The eastern Congolese region of Masisi is the site of a growing humanitarian crisis as hundreds of thousands of people face shortages of water, food and other vital services due to an increase in armed violence, aid agency Oxfam has said.
The region, in North Kivu, has been the centre of fighting between various armed forces over access to territory and minerals, creating a massive movement of civilians now sheltering in camps and villages.
Oxfam said aid to the area needs to be stepped up, and called on the Congolese government and MONUSCO peacekeepers to provide greater protection for civilians.
Oxfam is scaling up its work in the Rubaya area of Masisi to provide water and sanitation to over 45,000 displaced Congolese.
The lack of clean water has caused an increase in cholera cases reported in west of Masisi city.
Sanitation and water facilities barely exist across the area and systems that were constructed previously by Oxfam and other agencies need to be rehabilitated.
Violence has limited aid agencies’ access for months, but while the situation remains volatile, NGOs are now taking advantage of respite to start new programs.
“Due to increased insecurity, thousands of newly displaced people have been received in existing camps or settled in many new sites. People are rightly refusing to go home until they feel safe to do so. Masisi is one of the most challenging environments we’ve seen in the Congo in recent years. We call on all actors – UN agencies and national, regional governments and donors – to scale up their efforts to tackle the growing humanitarian crisis now unfolding,” said Sylvie Louchez, Country Director of Oxfam in DRC.
“The numbers we’re dealing with are too great to ignore. Literally hundreds of thousands of Congolese fear for their lives and need help urgently,” Sylvie Louchez added.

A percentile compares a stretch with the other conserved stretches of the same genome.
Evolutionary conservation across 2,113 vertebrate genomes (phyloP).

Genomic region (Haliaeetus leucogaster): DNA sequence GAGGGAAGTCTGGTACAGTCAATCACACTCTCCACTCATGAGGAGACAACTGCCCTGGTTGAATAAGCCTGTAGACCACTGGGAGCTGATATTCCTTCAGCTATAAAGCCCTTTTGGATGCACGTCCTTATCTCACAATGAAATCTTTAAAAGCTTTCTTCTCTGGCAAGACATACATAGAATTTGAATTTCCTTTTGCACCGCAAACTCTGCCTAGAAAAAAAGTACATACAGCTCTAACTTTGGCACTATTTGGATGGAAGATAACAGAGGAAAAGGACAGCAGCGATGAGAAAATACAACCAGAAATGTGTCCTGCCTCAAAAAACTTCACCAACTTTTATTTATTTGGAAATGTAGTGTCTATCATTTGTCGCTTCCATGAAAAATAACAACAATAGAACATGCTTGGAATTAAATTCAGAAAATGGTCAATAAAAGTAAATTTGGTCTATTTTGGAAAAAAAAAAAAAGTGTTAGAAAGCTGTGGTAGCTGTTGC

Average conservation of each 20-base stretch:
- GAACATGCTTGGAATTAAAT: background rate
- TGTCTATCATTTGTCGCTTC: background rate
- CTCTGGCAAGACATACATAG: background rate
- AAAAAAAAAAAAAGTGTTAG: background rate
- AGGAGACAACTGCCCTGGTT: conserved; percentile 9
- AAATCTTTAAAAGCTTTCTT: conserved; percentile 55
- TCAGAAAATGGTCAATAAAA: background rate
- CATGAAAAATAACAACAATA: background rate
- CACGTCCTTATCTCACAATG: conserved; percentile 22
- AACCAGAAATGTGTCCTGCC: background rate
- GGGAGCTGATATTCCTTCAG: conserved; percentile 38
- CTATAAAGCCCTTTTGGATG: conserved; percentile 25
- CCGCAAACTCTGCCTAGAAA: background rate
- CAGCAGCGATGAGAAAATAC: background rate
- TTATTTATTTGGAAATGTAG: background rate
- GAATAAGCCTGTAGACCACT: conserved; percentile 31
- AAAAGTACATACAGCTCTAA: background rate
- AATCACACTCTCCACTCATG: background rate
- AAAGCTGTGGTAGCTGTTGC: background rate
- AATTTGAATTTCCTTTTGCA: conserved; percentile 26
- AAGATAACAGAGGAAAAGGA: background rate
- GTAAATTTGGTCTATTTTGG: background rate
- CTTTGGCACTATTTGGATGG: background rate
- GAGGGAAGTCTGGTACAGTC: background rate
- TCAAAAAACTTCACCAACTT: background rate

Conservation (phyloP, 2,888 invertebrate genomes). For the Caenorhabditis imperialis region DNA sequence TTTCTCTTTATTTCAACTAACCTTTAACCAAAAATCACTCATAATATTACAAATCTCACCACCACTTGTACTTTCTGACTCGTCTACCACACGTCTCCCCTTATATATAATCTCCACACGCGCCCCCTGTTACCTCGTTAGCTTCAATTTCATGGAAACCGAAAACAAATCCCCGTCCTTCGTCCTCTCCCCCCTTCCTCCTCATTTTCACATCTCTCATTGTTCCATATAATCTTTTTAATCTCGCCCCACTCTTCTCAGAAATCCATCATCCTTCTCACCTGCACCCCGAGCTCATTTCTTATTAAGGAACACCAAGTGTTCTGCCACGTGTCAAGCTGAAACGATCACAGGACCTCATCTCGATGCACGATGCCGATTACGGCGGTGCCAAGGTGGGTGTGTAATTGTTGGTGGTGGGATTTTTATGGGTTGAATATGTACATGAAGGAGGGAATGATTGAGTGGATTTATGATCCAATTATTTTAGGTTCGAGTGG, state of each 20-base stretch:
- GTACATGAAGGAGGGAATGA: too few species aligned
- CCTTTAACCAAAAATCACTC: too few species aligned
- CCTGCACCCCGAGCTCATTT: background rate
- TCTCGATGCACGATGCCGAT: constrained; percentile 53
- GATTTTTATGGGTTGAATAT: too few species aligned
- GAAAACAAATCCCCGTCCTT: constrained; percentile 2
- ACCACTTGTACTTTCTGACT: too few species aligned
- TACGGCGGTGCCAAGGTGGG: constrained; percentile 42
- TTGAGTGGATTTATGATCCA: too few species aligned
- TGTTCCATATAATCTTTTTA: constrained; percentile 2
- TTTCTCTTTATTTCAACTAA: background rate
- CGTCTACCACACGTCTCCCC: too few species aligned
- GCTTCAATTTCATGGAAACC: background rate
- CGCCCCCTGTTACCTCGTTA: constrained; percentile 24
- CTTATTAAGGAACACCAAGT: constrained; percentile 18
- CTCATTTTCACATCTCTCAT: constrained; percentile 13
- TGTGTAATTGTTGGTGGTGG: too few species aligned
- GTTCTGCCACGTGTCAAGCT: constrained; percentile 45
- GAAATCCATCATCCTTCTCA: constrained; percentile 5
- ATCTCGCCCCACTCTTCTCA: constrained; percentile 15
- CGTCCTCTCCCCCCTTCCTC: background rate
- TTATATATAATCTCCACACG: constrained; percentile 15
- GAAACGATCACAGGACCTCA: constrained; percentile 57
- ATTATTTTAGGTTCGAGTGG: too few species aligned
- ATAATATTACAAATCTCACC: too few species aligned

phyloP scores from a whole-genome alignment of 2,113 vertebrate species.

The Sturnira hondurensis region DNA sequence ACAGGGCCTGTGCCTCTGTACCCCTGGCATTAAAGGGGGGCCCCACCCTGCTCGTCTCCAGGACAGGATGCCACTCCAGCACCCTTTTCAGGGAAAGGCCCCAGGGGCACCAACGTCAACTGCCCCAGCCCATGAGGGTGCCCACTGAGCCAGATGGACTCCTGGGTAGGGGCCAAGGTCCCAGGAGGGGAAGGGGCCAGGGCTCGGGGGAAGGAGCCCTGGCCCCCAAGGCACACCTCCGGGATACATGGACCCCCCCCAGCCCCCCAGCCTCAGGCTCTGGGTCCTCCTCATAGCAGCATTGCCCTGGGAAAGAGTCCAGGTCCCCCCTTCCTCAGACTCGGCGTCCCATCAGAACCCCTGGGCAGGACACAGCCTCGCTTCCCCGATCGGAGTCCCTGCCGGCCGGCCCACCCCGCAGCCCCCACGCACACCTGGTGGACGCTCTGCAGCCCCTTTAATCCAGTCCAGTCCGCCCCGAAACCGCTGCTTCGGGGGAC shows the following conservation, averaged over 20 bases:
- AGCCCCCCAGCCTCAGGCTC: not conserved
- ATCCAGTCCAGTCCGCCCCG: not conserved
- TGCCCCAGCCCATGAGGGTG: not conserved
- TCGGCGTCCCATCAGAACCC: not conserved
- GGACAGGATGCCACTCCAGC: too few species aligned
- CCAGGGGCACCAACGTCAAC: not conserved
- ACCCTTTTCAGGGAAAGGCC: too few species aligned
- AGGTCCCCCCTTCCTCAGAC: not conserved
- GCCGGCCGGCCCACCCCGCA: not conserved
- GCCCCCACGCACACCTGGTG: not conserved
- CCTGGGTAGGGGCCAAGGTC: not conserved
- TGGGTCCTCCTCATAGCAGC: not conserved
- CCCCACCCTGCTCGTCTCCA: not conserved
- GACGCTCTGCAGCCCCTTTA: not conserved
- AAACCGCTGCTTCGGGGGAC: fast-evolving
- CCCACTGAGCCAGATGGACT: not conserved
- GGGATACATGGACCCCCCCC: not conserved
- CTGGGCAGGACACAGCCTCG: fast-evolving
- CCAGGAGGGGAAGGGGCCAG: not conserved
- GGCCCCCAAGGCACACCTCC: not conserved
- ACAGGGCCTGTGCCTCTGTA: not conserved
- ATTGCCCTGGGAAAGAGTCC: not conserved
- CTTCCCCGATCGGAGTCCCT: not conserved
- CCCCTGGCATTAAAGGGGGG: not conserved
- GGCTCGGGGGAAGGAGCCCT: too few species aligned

Oxfam warned that the violence is affecting people’s livelihoods and food security, preventing farmers from planting seeds for the next harvest and – together with deteriorating roads after a rainy season that has caused landslides and flooding – making it increasingly difficult for traders to reach markets.
“The lack of public services in Masisi means that the situation is dire. In many areas, no health services or water points are available on a regular basis. Some 70 per cent of people who have fled are staying with host communities, and this is pushing hundreds of thousands of people to the brink with very little water and not much food to share,” Louchez said.
Oxfam said the lack of protection from the national army and the UN peacekeeping force – MONUSCO – means communities have started to take justice into their own hands, forming patrols which are becoming small militias and risk further exacerbating violence.
“Communities need proper security so they don’t need to take up arms. The proliferation of small, armed groups is yet another threat to peace which must be addressed,” Louchez said.